Annual ‘Day on the Farm’ event set for Aug. 20 at Duerksen/Knepp farmstead

ORIGINALLY WRITTEN
Instead of sitting in front of the television watching a reality show that seems anything but real, area residents can enjoy a real reality show and have fun with their children.

This year’s “Day on the Farm” event is planned for Saturday, Aug. 20, at the real farm of Carol Duerksen and Maynard Knepp, 3 miles north, 4 miles east, 1/2 mile north of Goessel.

Activities, which run continuously from 10 a.m. to 3 p.m., will include pig-catching by children, goat-tending, horseback riding, tractor wagon rides and a branding-iron demonstration.

Other scheduled events include goat-milking and a children’s story at 12:45 p.m.

A meal will be served at 11:30 a.m.

The purpose of Day on the Farm is to build connections between rural and urban families, and in particular to give children a chance to experience aspects of farm life and perhaps connect with their grandparents.

While the day is free, it is designed to also raise funds for Mennonite Agri-Urban Inc., which sponsors the event.

That this will be the 10th annual Day on the Farm speaks to its popularity. Between 400 and 500 people usually come.

Children get to touch farm animals-including pigs, goats, calves, sheep and horses-and see exotic animals such as llamas and emus. They can also watch rope-making and climb through a bale maze.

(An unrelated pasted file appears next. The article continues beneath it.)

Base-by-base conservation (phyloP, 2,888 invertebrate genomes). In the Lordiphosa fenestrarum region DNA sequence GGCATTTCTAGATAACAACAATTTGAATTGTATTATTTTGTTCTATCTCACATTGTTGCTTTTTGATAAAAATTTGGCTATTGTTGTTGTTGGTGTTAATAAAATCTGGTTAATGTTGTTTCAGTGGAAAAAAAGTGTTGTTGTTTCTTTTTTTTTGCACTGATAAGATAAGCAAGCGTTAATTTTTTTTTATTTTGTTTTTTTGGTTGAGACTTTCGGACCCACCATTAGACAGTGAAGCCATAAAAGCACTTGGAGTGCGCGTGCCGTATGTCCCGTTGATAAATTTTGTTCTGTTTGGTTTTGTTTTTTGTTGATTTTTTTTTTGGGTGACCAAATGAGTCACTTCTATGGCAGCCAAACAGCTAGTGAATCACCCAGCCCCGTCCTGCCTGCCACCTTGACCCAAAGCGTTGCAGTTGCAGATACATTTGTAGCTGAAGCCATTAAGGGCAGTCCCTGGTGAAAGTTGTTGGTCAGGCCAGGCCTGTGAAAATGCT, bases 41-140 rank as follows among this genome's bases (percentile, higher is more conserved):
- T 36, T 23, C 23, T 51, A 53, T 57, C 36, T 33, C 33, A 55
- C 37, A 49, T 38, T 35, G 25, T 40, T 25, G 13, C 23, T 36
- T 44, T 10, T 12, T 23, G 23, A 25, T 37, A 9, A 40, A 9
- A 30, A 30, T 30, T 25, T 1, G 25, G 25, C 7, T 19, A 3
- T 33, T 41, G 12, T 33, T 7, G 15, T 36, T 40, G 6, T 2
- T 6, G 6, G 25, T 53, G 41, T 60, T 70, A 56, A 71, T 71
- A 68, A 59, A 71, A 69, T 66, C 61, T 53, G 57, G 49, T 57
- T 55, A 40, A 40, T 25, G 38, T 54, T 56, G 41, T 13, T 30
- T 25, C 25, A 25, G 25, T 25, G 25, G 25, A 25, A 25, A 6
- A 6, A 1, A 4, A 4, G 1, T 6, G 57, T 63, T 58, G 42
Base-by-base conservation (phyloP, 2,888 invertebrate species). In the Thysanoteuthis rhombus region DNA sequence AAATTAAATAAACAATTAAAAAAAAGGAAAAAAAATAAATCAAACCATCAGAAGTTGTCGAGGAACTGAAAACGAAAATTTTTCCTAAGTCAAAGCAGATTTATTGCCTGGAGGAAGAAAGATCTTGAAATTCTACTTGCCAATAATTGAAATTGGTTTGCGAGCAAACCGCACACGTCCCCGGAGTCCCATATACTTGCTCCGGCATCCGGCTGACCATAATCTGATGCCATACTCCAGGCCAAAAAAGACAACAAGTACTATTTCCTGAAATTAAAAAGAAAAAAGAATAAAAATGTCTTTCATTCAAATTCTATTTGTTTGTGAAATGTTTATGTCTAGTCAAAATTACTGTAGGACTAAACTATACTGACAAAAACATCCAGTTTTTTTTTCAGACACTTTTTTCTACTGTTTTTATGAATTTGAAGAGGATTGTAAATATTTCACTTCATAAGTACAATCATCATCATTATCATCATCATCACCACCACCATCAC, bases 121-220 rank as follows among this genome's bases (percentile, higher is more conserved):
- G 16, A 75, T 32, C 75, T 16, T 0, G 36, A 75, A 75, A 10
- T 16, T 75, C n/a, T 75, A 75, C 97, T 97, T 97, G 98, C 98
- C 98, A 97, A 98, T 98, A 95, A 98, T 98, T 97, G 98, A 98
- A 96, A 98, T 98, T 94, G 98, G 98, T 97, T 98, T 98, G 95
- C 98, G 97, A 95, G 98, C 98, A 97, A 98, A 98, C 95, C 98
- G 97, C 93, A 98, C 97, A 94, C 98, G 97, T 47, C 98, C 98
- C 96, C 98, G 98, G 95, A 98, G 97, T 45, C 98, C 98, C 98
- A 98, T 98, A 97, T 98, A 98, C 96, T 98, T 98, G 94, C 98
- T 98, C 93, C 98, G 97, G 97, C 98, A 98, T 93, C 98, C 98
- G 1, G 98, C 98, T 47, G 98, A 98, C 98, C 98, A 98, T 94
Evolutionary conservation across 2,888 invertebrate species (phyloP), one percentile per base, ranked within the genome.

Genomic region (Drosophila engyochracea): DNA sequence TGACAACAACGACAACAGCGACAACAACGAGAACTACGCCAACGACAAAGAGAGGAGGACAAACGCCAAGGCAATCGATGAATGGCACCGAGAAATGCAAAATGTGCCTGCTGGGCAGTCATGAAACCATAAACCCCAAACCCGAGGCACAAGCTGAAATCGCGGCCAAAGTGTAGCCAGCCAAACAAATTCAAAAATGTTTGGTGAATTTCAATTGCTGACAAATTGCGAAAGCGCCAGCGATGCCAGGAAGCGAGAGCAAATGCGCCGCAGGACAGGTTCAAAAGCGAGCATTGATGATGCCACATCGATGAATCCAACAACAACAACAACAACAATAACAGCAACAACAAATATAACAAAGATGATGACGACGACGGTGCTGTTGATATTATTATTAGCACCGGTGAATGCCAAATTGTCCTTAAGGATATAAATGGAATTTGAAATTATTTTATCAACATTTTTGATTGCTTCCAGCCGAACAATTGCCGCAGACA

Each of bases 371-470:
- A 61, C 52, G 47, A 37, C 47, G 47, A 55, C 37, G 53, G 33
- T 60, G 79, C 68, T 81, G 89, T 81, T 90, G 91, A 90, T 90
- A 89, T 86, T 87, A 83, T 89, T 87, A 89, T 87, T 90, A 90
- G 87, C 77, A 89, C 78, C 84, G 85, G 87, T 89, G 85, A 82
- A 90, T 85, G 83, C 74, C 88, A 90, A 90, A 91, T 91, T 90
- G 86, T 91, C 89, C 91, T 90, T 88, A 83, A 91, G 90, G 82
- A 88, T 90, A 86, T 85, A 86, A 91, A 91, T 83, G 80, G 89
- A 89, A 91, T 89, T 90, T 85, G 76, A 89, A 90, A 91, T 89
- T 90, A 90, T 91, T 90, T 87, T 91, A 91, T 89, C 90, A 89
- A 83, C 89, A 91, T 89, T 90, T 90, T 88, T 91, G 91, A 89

The Agri-Urban program began in 1972. The idea was for farmers and cattle feeders to donate labor, facilities and feed or pasture to fatten cattle, and for urbanites to give money to buy the animals and possibly some or all of the feed.

Profits from sale of the cattle go to Western District Conference, Mennonite Church USA and Bethel College and are also reinvested in Agri-Urban.

Agri-Urban is implemented by a steering committee from Mennonite Men, a mission and service organization for men in the Mennonite Church.

Day on the Farm began in 1996 as a way to involve more people from urban areas. Duerksen and Knepp, who also write a series of Amish novels, provide the farm for city folk to visit.

“It’s fun to share our animals with so many people,” Duerksen said. The Agri-Urban volunteers, she adds, “are great at cleaning everything up afterward.”

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